Working in sculpture, printmaking, photography, and installation, Mariana Castillo Deball (b. 1975, Mexico City, Mexico) examines how knowledge and cultural heritage are produced, organized, measured, and authenticated. Her works often take inspiration from Mesoamerican iconography and narratives, considering their early-colonial transformations and their presence in Central America today. Exploring her philosophical interest in time and space as well as cosmology and depictions of natural order, Castillo Deball has engaged a diverse range of scholars in her research. Her works and installations often reflect Surrealist writer Roger Caillois’s notion of “diagonal sciences”—unusual cross-sections of the world that reveal what he called “neglected correlations,” and “tissues of thought.”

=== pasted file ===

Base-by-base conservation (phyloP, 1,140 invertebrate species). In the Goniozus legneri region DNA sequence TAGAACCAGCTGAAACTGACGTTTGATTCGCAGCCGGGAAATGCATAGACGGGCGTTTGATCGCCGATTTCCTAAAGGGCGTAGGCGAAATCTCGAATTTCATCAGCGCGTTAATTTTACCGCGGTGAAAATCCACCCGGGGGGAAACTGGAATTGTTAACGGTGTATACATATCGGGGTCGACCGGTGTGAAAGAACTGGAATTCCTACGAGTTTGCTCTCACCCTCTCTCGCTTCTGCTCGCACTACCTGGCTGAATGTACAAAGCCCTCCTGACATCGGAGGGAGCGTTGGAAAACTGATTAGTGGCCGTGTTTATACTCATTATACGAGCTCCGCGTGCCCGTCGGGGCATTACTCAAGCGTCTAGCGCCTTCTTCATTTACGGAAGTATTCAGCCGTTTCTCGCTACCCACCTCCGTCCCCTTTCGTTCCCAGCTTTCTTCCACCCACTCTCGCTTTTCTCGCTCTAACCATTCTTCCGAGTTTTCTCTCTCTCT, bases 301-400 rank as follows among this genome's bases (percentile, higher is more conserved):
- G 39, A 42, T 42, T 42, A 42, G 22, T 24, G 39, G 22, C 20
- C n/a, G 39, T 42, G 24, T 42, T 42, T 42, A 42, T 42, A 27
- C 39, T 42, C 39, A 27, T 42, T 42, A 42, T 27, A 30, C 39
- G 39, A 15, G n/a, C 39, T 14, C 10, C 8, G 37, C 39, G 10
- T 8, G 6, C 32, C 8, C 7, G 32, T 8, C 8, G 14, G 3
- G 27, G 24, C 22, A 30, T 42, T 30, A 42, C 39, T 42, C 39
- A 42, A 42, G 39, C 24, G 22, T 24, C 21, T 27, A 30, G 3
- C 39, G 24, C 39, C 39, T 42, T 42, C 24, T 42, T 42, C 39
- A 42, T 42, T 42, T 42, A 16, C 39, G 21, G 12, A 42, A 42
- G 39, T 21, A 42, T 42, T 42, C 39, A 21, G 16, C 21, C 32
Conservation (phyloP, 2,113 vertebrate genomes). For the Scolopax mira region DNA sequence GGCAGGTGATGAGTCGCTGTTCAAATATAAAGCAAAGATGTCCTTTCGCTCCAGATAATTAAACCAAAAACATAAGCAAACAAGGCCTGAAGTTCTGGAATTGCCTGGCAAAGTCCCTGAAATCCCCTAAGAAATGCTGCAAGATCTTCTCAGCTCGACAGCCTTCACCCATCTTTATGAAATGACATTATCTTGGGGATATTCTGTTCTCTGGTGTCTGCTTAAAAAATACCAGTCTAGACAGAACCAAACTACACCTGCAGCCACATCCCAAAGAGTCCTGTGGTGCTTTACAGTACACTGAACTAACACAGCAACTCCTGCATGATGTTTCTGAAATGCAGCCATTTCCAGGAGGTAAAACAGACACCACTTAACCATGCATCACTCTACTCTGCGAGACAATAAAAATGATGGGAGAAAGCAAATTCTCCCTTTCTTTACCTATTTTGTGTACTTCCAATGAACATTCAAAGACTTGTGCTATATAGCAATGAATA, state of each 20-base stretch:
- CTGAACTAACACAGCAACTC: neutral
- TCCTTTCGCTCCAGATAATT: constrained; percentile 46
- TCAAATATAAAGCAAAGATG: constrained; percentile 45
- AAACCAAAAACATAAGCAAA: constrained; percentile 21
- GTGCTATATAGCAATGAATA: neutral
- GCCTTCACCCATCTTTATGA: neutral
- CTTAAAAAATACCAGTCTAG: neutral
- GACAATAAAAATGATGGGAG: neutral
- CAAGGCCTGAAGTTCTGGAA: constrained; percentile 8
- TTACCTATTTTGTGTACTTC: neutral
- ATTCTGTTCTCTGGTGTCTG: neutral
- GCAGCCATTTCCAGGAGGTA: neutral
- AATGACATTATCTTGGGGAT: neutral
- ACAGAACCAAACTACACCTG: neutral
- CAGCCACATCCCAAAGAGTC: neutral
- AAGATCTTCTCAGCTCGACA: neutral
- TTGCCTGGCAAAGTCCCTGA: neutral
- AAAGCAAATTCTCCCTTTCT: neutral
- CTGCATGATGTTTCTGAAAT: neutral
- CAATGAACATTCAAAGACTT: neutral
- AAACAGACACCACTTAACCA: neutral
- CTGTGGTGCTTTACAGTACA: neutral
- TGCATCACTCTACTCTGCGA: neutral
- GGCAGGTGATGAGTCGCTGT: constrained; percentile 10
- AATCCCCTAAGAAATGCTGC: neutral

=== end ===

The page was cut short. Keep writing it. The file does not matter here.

The title of Castillo Deball’s New Museum exhibition, “Finding Oneself Outside,” offers a possible description of a sensation that is central to both the study of history and the experience of encountering an unfamiliar culture. The exhibition’s centerpiece, a specially commissioned inlaid wood floor installation, draws from an early colonial map of San Pedro Teozacoalco, Mexico, which bears a unique stylistic blend of European maps and Mixtec codices of the sixteenth century. A large-scale sculpture, No solid form can contain you (2010), offers a peculiar visualization of space as a would-be mold turned inside out—panels cast from a statue of Coatlicue, the Mexica, or Aztec, mother goddess, are inverted to reveal their concave sides and reassembled to create a hollow figure. Do ut des (2014–19), Castillo Deball’s series of perforated books, borrows its title from a Latin phrase meaning “I give so that you will give,” and her Mathematical Distortions (2012) refers to the shifts in knowledge that occur with shifts in position. Together, the works in the exhibition speak to the place of the viewer, the permeability of surfaces, and ideas of reciprocity and exchange.